Throwaway Confidential Informants
Throwaway Confidential Informants
The article, “The Throwaways”, by Sarah Stillman, is an account of confidential informants being used as inexpensive and off the record pawns in the drug war. A confidential informant is a person who has been caught for a crime, usually illegal narcotics, and has been offered to have their slate wiped clean or their punishment reduced if they help bust a higher up criminal. The police treat these informants as if they are nothing else but a tool to catch the criminals at the top of the food chain. The police do not stop to think that the informants are often productive people in society, even if they decide to partake drug use. I have a close friend who was asked to be an informant after being busted with just a small amount of marijuana. I strongly advised against this for his safety, and my friend instead had to spend nearly four thousand dollars on a lawyer.
It is unjust and immoral for police officers to use these people with no formal guarantee that their charges will be dropped, as well as putting them in extremely dangerous situations. “The Throwaways” is an article about four young confidential informants who had their lives cut short because they decided to cooperate with law enforcement and help bust drug dealers. Every single informant’s fate led 6 feet underground. Rachel Hoffman was a twenty-three year old girl who had plans to go to culinary school and open a new type of rehabilitation center. Rachel was found dead the next day fifty miles from where the cops were supposed to be tracking her every move. Lebron Gaither testified against a man in court and was then ordered to try and buy narcotics from the same man he had just testified against; he was tortured, shot with a handgun as well as a shotgun, ran over by a car, and then dragged by a chain into the woods. Shelly Hilliard was caught with a half ounce of pot, threatened with prison, and agreed to be an informant.
Hilliard’s body was found on fire beneath a mattress on a service road. The last informant in the article, Jeremy Mclean, agreed to be an informant because he did not want to bring disgrace to his family name. The police continued to make Jeremy bust drug dealers until he helped lead to the arrest of a heroin trafficker. The officers said that the heroin trafficker, William Vance Reagan, Jr., was harmless and not to worry. Reagan shot Jeremy in the back of the neck 3 times and once in the face. He was sentenced to life in prison without parole (Stillman). Narcotics officers use informants as a disposable tool to get to people, or places that they cannot get to alone. According to the article, over eighty percent of drug busts involve informants (Stillman 38). There are usually no contracts and the informants have to trust that the officers will keep their word. I think that this is insane and it endangers the lives of mostly young people who have their entire life ahead of them.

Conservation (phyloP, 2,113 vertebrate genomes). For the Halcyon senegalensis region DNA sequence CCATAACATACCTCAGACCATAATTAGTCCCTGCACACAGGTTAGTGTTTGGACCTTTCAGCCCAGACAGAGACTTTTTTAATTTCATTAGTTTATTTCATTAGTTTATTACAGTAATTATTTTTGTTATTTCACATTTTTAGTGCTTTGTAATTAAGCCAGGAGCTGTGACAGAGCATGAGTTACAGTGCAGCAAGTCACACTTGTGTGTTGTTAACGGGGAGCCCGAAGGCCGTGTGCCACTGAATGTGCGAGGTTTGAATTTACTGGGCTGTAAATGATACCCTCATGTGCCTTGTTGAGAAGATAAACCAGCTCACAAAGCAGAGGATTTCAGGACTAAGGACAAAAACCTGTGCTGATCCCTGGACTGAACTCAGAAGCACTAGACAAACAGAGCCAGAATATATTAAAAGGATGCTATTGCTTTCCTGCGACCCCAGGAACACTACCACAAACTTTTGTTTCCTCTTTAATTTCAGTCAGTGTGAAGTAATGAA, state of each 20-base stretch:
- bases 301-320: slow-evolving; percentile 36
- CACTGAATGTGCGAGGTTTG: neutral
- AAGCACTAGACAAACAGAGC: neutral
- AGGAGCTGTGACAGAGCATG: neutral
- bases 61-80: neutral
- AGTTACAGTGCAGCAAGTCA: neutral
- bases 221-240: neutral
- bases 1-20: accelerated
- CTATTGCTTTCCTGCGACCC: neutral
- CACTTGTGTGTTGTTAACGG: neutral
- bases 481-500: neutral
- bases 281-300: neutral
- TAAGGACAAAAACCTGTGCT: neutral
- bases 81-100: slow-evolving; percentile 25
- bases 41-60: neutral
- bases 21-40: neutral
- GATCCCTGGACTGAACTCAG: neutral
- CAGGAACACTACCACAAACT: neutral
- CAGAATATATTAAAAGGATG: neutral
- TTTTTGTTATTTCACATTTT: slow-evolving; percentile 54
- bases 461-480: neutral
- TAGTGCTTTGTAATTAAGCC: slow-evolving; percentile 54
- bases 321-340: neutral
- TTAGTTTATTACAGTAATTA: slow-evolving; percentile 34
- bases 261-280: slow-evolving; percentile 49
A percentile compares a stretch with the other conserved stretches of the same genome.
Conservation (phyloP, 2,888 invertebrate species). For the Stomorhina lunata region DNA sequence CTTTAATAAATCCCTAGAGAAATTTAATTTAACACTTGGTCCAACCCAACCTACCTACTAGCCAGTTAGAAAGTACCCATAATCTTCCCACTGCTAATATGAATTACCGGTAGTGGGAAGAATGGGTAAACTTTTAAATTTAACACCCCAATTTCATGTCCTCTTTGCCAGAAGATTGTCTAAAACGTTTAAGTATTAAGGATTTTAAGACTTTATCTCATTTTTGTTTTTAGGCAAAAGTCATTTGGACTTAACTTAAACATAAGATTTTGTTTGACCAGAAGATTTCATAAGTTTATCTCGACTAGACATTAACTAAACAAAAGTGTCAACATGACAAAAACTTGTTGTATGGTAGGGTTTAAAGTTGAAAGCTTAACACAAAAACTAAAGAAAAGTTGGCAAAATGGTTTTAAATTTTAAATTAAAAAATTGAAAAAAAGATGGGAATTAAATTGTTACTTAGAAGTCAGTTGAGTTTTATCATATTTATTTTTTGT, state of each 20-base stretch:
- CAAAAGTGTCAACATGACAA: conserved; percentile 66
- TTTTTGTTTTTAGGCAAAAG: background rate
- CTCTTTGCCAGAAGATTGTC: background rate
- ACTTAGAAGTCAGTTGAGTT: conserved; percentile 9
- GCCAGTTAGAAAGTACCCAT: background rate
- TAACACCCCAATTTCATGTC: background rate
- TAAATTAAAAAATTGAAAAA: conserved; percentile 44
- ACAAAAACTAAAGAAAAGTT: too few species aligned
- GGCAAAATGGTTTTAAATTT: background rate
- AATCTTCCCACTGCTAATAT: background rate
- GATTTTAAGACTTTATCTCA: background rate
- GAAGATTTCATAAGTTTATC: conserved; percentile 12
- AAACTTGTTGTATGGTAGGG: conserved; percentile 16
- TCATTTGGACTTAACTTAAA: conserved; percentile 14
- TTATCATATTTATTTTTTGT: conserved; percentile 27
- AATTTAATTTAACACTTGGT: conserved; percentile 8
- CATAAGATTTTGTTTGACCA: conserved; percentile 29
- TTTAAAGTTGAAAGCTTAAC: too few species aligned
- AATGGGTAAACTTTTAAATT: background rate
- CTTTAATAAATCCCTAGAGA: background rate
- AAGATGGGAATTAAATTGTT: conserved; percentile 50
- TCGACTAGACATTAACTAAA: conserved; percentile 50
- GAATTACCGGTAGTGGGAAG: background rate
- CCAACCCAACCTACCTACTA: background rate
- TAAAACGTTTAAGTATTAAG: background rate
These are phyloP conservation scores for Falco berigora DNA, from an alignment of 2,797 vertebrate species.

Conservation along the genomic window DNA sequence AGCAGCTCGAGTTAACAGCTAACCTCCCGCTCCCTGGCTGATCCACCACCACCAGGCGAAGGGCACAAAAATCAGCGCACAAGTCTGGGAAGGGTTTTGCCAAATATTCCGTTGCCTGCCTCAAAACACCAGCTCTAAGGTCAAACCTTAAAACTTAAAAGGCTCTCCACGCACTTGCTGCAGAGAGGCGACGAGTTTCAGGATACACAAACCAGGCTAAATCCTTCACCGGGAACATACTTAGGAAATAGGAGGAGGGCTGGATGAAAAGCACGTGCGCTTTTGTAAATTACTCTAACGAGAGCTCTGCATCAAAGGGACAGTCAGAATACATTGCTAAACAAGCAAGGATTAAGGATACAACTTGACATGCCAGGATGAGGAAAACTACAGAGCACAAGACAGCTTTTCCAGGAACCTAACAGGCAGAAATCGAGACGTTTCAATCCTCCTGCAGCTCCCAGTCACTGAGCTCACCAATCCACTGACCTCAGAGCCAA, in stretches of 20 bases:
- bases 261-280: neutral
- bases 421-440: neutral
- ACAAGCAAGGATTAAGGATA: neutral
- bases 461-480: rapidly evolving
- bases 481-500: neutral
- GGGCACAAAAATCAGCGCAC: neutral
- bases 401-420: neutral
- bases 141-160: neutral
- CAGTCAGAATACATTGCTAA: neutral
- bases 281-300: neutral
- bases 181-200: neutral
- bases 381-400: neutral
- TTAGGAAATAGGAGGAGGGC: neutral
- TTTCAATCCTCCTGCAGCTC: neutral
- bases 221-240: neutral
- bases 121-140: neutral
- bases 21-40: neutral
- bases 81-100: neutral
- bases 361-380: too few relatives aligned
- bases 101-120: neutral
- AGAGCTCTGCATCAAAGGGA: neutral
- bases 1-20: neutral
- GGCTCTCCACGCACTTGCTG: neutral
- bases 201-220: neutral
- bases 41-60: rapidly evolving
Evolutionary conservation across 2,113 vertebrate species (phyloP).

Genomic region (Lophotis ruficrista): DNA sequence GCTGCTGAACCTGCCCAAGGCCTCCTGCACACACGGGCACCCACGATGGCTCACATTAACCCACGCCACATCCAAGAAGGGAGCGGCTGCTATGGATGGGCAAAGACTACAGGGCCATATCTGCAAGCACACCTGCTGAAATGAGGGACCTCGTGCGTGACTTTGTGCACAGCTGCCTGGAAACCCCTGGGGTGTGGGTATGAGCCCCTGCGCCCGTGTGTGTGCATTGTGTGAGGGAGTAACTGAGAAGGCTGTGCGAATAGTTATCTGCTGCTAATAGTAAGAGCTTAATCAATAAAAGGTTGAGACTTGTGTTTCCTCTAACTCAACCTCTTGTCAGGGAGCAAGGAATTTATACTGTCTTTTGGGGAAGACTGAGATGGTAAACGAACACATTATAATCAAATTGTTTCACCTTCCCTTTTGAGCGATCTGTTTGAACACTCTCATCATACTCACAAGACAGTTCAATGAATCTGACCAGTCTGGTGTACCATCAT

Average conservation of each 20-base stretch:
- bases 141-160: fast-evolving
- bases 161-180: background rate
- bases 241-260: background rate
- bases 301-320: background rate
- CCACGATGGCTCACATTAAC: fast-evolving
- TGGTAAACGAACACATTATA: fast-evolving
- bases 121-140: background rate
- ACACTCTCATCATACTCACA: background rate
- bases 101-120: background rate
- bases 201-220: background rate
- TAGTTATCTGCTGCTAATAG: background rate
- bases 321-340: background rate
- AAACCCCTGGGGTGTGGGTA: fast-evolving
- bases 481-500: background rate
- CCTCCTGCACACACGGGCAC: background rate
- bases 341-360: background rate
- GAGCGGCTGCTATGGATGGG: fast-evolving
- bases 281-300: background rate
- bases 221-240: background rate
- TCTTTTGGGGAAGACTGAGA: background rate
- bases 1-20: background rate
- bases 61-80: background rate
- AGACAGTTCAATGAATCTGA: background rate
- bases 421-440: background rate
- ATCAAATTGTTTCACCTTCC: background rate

At the time, the opportunity to be a confidential informant and having all of their charges dropped seems like a better option than time in jail or huge fines. It is too dangerous to bust a drug dealer. The word would get out that they got arrested, and the informant would be the number one suspect. I have a close friend who was smoking pot at a Wiz Khalifa concert in his car before going in, because he had been told that there were cops inside and that the security guards searched you before you went in. While smoking he saw two men walking up by his car, one a big strong white man and the other a smaller African American man. As they walked past his car, he took a sip of his drink because his throat burned slightly from the smoke. The two men saw him do this, pointed at his car and walked off. My friend felt that something was wrong because of the way they pointed at the car, so he got out to go into the concert.